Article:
Just over two weeks after being suspended by the Pennsylvania Athletic Commission, forcing him out of the main event of the UFC Live on Versus 4 card, Nate Marquardt‘s fighting future is no longer uncertain. MMAJunkie reports that PSAC has lifted Marquardt’s suspension after the former UFC middleweight-turned-welterweight met all of the commission’s medical requirements and passed all of his medicals.
Marquardt didn’t offer comment on the good news, but Alchemist Management released the following statement on today’s development:
“Today Nate Marquardt was taken off suspension by the Pennsylvania Athletic Commission. This comes less than three weeks after not being medically cleared to fight at UFC on Versus 4 in Pittsburgh and being placed on suspension. Nate is no longer restricted from fighting in any jurisdiction and is looking forward to competing in mixed martial arts again as soon as possible.”
Although they didn’t say whether or not Marquardt was close to coming to terms with any particular promotion, the statement all but quashed any rumors of Nate going to Bellator to face middleweight champ Hector Lombard as he is planning at resuming his career at 170.
“Nate is currently fielding a large number of offers from several MMA promotions and is excited at the wide range of options he has before him. Nate is still one of the best MMA fighters in the world and will resume his career in the sport after deciding which venue is right for him,” the statement continued. “He felt very comfortable with the drop to welterweight and will most likely compete in that weight class. Nate would like to thank his sponsors, family, and friends who supported him through this difficult time.”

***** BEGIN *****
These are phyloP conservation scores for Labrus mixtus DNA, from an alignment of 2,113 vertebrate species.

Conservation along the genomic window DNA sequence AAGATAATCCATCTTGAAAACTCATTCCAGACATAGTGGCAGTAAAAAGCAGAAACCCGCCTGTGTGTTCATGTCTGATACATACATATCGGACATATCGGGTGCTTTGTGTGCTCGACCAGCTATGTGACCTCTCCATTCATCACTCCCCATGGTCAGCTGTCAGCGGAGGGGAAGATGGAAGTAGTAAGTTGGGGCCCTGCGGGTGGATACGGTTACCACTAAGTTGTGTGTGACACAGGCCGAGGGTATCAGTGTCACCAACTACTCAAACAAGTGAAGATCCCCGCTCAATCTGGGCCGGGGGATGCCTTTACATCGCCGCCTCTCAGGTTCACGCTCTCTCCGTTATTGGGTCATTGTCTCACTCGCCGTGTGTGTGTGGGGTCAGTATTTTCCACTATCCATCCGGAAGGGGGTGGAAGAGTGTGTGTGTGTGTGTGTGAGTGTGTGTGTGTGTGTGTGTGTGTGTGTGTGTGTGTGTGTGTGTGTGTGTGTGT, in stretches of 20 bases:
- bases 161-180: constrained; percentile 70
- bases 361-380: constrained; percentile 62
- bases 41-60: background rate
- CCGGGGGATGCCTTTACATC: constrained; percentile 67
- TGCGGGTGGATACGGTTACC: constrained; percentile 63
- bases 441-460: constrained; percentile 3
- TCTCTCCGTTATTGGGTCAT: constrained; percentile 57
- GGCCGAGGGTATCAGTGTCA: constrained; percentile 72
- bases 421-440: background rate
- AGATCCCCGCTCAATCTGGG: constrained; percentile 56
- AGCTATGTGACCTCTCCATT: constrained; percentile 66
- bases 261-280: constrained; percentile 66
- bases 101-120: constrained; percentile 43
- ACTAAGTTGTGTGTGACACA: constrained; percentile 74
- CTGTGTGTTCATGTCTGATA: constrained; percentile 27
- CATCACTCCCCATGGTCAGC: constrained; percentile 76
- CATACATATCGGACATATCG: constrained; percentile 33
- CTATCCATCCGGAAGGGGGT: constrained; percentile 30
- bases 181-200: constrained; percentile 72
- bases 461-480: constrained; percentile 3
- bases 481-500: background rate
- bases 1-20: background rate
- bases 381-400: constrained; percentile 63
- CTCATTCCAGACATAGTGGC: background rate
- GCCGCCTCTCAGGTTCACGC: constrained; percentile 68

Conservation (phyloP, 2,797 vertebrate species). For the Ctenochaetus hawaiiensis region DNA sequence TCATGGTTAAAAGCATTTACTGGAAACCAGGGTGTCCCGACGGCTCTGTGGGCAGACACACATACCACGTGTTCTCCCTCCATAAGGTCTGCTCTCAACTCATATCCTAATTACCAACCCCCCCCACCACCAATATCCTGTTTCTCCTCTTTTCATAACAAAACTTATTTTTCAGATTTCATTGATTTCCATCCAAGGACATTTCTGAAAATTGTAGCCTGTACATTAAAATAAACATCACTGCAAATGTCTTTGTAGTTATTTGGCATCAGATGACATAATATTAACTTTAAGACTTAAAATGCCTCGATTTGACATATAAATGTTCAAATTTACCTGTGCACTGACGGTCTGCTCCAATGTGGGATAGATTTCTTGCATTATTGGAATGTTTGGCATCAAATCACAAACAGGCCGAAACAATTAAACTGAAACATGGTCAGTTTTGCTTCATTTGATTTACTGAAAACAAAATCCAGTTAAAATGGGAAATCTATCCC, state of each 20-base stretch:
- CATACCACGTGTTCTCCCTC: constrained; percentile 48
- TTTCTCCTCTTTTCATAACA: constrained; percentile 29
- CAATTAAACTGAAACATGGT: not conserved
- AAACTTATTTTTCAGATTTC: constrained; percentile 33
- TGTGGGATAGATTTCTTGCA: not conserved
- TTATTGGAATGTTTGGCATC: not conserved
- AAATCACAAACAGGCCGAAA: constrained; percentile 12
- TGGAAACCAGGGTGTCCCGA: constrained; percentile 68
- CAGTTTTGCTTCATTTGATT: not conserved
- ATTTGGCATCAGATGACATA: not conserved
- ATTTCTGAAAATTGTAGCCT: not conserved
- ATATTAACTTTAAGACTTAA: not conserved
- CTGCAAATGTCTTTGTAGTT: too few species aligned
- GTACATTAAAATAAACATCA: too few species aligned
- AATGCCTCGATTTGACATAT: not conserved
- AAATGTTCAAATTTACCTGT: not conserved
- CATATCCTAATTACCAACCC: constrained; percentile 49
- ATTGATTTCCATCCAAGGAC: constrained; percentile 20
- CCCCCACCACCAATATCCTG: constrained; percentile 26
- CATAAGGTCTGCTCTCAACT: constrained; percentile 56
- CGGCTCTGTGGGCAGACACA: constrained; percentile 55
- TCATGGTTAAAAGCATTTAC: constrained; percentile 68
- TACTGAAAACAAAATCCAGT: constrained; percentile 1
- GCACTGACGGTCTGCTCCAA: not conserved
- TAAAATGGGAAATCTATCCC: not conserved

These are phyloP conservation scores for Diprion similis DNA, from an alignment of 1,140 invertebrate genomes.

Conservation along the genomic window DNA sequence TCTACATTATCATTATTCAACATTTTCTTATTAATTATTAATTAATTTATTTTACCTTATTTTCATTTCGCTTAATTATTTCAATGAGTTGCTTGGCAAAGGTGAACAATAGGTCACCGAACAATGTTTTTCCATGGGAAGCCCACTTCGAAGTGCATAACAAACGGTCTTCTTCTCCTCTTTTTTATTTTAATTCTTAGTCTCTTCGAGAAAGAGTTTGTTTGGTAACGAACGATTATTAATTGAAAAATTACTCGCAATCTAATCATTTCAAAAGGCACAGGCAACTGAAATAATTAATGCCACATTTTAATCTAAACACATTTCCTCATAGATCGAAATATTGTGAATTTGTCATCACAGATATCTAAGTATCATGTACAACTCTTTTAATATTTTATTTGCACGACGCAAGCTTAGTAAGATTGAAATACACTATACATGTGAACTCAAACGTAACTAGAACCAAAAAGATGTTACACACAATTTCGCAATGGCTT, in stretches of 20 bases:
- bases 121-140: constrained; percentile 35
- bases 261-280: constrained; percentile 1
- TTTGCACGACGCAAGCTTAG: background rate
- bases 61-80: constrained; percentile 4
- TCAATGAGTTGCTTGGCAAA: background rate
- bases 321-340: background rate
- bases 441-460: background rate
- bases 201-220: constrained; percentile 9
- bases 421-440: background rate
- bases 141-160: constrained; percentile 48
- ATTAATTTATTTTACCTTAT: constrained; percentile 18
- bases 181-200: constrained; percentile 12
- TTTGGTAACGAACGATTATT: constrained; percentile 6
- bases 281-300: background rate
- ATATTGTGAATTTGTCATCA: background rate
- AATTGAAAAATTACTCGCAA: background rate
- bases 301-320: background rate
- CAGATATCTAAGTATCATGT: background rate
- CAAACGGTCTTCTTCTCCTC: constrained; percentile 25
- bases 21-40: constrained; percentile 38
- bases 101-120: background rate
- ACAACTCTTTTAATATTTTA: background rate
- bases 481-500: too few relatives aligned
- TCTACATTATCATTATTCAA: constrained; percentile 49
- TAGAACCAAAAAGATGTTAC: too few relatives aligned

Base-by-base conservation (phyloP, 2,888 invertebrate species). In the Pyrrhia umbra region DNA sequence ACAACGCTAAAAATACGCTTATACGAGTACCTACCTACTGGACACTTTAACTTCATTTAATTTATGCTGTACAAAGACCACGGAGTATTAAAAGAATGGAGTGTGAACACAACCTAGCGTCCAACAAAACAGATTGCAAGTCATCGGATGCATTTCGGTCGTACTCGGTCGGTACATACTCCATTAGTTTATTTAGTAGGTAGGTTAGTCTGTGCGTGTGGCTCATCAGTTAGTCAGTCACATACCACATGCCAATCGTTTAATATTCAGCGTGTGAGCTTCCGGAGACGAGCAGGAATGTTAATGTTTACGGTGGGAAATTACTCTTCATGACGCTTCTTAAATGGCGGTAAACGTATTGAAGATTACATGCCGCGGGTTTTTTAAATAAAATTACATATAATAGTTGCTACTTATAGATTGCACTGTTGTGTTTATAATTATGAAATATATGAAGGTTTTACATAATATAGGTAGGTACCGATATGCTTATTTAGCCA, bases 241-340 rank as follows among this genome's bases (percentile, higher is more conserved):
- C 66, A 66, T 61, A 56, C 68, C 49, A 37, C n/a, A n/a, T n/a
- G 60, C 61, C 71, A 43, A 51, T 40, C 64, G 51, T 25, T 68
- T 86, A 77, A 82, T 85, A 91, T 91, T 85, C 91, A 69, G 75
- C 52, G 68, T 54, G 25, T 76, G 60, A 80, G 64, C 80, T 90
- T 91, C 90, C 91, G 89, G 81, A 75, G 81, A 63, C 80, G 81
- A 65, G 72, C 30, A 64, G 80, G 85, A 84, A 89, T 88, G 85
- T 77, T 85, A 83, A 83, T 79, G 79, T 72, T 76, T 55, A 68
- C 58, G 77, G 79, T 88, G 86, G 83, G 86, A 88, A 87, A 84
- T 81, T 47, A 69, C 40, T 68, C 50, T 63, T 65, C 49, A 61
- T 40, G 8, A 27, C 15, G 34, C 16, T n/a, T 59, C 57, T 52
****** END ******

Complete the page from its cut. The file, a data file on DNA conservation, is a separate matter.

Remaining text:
According to the story Marquardt fought three times for the UFC — at UFC 128 in New Jersey, UFC 122 in Germany and UFN 22 in Texas — while undergoing testosterone replacement therapy under the supervision of his personal physician. Nevada State Athletic Commission Director Keith Kizer has gone on record to say that Marquardt will not be granted a therapeutic use exemption in Las Vegas as a new rule implemented by the commission recently does not allow athletes who have been found using steroids in the past (like Marquardt was following his UFN 1 win over Ivan Salaverry) to apply. Following the bout, which was actually his UFC debut, Marquardt tested positive for high levels of the steroid Nandralone, but he denied any wrongdoing and blamed the positive results on tainted supplements. As a result, his suspension was reduced by NSAC from six to five months and the outcome of the bout was not changed to a “no-contest.”